Thu | Sep 21, 2017

Anti-gay tripe can't inform public policy

Published:Saturday | June 6, 2015 | 6:00 AM

THE EDITOR, Sir:

In Clinton Chisholm's 'Sex 'rights' wrong' (Gleaner, June 5, 2015), he claims that, if a life-threatening virus is transmitted by a sexual act, the logical thing to do is to ban that type of intercourse.

You must know that the humanpapilloma virus (HPV), which causes cervical cancer, is transmitted by vaginal intercourse. So, do you propose making straight sex illegal? Or would you support providing heterosexual couples with the information to protect themselves as they partake in this private consensual form of intimacy?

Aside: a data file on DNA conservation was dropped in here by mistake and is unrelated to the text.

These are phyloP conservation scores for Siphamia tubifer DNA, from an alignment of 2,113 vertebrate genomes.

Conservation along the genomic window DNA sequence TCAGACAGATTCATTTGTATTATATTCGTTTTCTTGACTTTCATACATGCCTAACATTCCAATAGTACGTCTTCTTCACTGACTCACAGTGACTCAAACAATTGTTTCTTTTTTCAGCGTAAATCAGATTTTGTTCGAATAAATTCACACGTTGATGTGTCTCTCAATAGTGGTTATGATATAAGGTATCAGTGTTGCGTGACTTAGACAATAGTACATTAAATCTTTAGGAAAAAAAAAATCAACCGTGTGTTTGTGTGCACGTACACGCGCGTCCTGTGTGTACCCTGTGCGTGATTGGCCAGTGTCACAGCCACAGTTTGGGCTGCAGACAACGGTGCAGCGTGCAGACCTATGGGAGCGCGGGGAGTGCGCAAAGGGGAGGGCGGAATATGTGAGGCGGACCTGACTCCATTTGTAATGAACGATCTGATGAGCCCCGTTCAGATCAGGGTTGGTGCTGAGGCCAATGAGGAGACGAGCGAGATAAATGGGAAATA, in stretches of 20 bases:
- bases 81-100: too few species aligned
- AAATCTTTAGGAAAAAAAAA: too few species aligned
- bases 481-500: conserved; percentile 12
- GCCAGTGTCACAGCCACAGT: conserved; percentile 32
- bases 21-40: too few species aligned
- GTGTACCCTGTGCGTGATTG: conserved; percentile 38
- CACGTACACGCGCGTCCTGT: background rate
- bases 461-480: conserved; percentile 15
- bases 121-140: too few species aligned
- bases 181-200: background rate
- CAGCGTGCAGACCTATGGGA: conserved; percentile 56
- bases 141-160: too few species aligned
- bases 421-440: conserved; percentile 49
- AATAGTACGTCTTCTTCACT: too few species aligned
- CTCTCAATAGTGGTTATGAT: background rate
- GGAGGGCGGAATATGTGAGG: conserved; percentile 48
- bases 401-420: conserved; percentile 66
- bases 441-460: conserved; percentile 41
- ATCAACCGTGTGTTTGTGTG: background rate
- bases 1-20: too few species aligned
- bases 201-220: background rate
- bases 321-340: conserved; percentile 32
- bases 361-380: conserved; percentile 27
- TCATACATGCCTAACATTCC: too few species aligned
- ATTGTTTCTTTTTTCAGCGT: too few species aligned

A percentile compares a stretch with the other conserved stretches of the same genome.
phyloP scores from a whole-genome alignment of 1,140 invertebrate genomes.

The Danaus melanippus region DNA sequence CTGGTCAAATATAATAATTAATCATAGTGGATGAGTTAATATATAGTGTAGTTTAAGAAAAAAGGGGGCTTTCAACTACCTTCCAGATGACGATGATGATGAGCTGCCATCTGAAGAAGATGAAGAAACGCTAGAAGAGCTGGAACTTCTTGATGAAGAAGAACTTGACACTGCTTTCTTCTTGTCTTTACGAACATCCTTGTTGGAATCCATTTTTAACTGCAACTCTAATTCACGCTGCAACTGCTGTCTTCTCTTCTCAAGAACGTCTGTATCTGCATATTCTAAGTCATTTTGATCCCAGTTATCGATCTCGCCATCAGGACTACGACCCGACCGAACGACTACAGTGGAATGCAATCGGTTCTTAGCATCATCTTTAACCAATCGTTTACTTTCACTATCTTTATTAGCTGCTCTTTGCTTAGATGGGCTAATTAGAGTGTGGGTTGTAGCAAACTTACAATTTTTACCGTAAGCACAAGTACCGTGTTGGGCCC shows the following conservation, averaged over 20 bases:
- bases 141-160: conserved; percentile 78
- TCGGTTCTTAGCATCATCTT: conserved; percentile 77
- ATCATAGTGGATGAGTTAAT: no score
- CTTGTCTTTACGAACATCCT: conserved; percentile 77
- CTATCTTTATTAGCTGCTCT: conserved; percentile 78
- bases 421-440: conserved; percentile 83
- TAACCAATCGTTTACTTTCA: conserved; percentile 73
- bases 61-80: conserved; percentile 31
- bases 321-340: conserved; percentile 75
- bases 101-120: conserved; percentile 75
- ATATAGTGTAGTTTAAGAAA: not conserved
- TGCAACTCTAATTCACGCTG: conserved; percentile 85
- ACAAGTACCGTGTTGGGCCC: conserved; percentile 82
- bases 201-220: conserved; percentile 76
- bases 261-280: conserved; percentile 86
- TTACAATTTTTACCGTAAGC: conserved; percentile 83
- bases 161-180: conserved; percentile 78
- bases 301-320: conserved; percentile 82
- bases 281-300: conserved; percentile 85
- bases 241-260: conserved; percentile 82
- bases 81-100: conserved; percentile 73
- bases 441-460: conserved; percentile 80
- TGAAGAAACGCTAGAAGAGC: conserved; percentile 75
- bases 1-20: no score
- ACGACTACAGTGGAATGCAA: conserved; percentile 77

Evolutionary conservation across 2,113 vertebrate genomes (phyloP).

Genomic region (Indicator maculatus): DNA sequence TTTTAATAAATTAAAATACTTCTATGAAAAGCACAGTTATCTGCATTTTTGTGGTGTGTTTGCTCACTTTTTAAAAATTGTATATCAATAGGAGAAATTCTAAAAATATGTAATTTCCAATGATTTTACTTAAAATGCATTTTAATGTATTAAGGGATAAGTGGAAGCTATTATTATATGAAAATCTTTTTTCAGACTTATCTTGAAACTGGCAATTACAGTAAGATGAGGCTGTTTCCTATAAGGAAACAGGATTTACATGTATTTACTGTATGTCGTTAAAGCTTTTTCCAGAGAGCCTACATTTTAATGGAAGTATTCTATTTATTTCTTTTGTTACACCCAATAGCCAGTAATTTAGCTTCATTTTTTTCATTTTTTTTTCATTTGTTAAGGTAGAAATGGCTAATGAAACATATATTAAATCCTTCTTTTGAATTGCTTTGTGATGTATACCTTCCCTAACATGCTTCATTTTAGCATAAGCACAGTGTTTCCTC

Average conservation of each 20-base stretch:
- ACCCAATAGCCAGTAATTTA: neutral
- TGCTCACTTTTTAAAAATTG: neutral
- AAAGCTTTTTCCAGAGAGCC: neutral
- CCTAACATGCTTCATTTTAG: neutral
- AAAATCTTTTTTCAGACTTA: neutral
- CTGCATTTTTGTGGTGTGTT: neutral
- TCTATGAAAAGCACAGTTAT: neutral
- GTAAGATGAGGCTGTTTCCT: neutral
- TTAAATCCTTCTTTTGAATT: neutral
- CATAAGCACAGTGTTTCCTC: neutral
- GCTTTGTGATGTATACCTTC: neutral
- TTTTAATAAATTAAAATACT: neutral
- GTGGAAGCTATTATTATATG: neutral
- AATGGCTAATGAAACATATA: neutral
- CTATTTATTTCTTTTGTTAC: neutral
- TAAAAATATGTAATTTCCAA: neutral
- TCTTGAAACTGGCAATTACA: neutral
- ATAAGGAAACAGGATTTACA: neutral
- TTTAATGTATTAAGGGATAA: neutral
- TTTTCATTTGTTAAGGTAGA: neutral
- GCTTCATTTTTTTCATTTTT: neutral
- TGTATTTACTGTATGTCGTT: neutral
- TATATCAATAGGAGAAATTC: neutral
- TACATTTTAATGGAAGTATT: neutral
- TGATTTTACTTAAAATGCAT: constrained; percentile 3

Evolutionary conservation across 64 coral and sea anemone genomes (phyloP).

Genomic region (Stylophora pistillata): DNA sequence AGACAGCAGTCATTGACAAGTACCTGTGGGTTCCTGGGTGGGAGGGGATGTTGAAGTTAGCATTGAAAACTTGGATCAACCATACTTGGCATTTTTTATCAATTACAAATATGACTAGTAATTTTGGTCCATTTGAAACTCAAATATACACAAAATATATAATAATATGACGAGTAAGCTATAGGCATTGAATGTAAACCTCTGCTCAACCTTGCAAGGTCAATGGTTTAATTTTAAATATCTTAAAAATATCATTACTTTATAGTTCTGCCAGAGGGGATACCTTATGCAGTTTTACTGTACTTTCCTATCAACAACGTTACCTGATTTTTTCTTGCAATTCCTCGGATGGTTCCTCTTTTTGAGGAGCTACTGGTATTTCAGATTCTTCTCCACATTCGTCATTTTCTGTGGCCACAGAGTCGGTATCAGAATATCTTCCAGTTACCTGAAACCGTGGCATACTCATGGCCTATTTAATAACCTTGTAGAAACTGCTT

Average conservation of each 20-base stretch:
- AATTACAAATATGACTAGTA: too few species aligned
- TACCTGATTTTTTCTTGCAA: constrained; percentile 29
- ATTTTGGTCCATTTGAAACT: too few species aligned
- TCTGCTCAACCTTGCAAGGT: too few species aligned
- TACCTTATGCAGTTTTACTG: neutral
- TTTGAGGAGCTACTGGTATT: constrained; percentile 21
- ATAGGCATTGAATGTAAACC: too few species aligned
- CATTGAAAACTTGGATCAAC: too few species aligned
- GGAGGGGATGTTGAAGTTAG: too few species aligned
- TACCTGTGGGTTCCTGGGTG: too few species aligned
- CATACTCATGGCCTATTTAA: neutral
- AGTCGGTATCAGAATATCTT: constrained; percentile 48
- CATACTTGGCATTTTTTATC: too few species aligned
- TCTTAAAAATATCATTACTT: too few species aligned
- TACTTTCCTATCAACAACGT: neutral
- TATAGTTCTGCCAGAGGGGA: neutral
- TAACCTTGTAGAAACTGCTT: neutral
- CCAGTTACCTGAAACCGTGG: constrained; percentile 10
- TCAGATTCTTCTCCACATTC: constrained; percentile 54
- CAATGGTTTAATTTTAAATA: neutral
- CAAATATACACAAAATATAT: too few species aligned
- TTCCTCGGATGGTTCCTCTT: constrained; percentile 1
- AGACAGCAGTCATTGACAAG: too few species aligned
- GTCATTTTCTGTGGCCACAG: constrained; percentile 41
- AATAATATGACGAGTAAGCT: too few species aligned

Do you suppose that persons would readily seek out this information if they knew that doing so would, in fact, require them to admit their participation in an illegal activity?

I am, of course, posing these questions because you make the argument that gay sex is risky and should, therefore, be criminalised. This is clearly a disingenuous assertion, as it is only unprotected anal intercourse with an infectious partner that is the most effective way to transmit HIV.

A monogamous gay couple, with neither partner infectious, will not cause HIV transmission. However, a heterosexual couple where one partner is infectious will lead to the passing of HIV. I am sure that you know of Rosie Stone who was infected by her husband, Professor Carl Stone.

Your religious objections to same-gender intimacy are clear. However, please don't try to pass them off as reasoned public policy, because they simply are not.

MAURICE TOMLINSON

maurice_tomlinson

Montego Bay, St James